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A comrade gives me motorcycle magazines about modern motorcycles. They are about electronic assistance systems. About motorcycles with at least 100 horsepower. But luckily I saw a 'character bike'. Okay, it was an ad and it was about a new model Yamaha 125. But still: a character bike.
Then you know that you are now a fossil. Because such a motorcycle is of course just a perfect moped. A fun toy. Ideal for the Randstad or at the back of the camper. (Who doesn't have one?) But a character bike? In the past, the description 'character' was the description to think up quirks with the cloak of love. The worse the engine, the more character it was attributed to.
An Italian fly
Friend Stanley had put his heart and soul aside plus financed himself to buy a Ducati 750 SS. His purchase was critically reviewed. Everything was wrong with the thing. The paintwork, the wiring, the finish. Stan's pride was kindly razed to the ground by a Honda owner and Richard Nieuwenhuis who happily announced that he had only married his wife because there was enough money from that side of the family to buy a BMW. When it was announced with joy that a fly had been laminated to the polyester of the fairing, Stan whined in utter defense: “But it is an Italian fly!”
More Italian character
The Ducati GT 750 that I bought myself in Weesp for 2.000 guilders had so much character that the owner had to get rid of it from his wife because the Duc ate too much of the income. The thing went away because it kept shifting badly in the end. Also on the test drive. Once home it shifted well and kept doing that until I traded it for three Ducati single cylinders. The Amsterdam student had three. Because he always had one that drove. At the time of the trade, none of his Ducs were running. I was able to talk to one again. And was called by the student who reported that his new purchase did not work.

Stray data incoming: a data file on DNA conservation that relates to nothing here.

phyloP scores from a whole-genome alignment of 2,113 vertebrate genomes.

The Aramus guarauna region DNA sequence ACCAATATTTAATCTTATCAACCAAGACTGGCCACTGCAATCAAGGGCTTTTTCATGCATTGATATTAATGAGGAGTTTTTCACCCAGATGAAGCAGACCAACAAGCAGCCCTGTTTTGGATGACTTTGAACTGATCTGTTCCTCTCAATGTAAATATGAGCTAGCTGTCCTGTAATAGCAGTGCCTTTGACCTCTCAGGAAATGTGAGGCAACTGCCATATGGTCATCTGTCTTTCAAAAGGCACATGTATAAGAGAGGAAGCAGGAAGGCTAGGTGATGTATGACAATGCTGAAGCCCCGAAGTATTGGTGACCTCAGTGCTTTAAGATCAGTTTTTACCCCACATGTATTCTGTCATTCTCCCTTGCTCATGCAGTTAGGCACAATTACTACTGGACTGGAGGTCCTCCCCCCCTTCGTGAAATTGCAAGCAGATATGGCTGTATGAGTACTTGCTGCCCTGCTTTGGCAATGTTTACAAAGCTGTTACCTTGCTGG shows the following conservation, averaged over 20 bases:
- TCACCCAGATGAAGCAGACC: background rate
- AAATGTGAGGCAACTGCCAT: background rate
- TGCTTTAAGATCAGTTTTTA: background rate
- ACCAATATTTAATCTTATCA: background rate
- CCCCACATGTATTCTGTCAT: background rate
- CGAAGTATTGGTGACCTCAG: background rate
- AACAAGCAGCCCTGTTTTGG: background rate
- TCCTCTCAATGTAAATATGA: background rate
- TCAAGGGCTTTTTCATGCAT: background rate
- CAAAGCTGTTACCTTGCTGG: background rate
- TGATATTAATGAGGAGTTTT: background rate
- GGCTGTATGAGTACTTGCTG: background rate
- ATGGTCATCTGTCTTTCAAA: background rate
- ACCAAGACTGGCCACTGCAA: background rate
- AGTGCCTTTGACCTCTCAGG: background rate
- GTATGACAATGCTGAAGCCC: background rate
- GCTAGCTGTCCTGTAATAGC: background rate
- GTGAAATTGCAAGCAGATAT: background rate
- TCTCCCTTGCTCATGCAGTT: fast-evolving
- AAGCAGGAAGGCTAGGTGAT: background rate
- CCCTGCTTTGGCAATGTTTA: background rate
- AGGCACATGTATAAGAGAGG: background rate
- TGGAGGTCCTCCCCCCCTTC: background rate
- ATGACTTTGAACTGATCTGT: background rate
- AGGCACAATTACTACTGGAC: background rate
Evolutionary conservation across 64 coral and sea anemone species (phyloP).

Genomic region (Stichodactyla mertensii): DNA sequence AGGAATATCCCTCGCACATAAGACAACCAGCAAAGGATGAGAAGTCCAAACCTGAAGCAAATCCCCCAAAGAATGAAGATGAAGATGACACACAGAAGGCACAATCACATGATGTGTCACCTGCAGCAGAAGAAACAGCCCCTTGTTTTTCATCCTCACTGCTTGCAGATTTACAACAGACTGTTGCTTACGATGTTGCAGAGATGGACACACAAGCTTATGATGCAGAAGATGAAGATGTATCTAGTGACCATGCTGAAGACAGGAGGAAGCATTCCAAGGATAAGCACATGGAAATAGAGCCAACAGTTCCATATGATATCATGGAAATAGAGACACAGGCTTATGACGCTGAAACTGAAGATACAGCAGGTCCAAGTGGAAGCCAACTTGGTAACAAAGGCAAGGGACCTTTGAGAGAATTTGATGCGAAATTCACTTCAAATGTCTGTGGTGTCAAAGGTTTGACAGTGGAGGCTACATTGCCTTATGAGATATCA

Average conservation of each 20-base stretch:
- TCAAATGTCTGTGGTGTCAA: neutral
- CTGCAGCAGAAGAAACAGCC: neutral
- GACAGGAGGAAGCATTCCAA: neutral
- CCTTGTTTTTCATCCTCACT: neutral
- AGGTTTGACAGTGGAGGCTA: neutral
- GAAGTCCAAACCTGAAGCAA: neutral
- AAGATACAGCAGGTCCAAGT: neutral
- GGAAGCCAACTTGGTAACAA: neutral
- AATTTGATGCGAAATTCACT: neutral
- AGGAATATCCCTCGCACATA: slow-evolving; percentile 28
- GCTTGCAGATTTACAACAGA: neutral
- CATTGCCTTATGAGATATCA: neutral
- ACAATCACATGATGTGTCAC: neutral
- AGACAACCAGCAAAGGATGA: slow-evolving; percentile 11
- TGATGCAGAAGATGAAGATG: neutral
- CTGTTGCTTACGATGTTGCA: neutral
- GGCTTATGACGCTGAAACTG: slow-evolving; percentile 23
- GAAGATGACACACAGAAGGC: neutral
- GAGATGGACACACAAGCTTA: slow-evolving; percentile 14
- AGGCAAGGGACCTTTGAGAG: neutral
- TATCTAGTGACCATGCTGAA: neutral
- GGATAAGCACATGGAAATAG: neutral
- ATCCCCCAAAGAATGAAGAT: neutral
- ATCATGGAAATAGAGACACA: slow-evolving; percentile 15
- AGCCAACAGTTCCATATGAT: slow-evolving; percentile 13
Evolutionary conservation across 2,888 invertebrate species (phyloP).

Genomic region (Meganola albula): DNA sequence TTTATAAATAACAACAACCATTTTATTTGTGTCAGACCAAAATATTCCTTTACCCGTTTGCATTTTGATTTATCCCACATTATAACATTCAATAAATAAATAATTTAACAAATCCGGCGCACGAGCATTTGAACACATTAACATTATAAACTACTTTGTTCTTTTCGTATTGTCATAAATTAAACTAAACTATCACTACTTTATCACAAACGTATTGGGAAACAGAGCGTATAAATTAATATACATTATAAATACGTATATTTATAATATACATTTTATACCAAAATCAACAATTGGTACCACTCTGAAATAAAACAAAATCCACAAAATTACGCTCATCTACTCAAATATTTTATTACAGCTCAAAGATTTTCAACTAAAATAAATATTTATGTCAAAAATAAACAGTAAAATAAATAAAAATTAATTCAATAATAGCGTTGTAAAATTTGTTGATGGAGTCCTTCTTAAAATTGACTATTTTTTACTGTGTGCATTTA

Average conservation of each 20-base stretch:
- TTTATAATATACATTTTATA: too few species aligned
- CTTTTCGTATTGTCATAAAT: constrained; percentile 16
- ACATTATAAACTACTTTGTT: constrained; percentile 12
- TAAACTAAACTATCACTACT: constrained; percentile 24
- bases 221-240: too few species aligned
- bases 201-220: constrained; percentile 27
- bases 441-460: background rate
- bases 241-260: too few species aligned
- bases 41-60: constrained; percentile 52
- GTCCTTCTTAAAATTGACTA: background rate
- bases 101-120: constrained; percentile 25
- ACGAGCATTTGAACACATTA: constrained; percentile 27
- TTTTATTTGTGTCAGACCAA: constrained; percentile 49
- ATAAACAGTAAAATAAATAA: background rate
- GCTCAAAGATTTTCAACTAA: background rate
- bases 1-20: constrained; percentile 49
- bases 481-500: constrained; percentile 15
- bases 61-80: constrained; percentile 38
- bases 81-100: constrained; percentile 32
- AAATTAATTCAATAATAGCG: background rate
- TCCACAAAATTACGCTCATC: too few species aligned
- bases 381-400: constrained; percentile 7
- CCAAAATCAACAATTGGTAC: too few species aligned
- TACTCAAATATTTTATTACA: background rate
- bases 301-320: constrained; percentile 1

Which, by the way, were also huge character boxes?
The Harleys of the AMF era. By the way, it can be said that AMF saved Harley from destruction at the time. But as long as you didn't drive them faster than 100, they did a nice job. They barely braked. That was character.
The mercilessly sunk Yamaha XZ550 also had character
For cold starting, accelerate and start twice. You would have drowned it if you gave it three throttles. If you touched the gas when starting a hot block, they also drowned. Or: If it starts difficult after standing still for a while, remove the tank and air filter and start with a cloth on the carburettor to get the hoses vacuumed again. Very nice, that car technique!
Character was also in the authenticity – use that word often, it's modern – of your bike. One Triumph Bonneville or BSA could ask for a significantly different starting procedure than the others. Quality spread in production allowed two 'identical' engines to each feel and drive very differently. It was the time when you really had to get to know your bike. But then, together with the fact that we drove considerably more kilometers 'vroegah' than now, you could also read and write with it.
You could have a lot of fun with all those quirks and quirks
Times were different. What if the crankshaft of your BSA A65L broke down on the Friday afternoon before you went on holiday? Then it was just a matter of calling and arranging. But then in the night from Friday to Saturday another crankshaft came in. Saturday was followed by a hearty breakfast. And the vacation could begin. In this case to Paris. There was an output shaft bearing broke. It was made on a very small airfield by a mechanic who had been a pilot until he lost his left eye. At Sander the frame of his sidecar combination broke. It was ordered locally by a village blacksmith who had an eye for it. Because the man welded on his own initiative some reinforcements at the headset and the rear fork suspension.
Character doesn't always have to mean misery
But in the past – say until 1969 – motorcycles per brand, type or copy often had things that you had to know or that you had to get used to. From that time on you often read about the perfection of Hondas. Plus the fact that they were sometimes carefully described as 'a bit boring' in the blabla magazines. The sales figures proved that the majority of motorcyclists were crazy about 'boring' motorcycles. But if you had a character bike without really annoying quirks, you still felt mildly elevated above the boring BMW and Honda riders. Arrange a test drive on such a 125 cc Yamahaatje.
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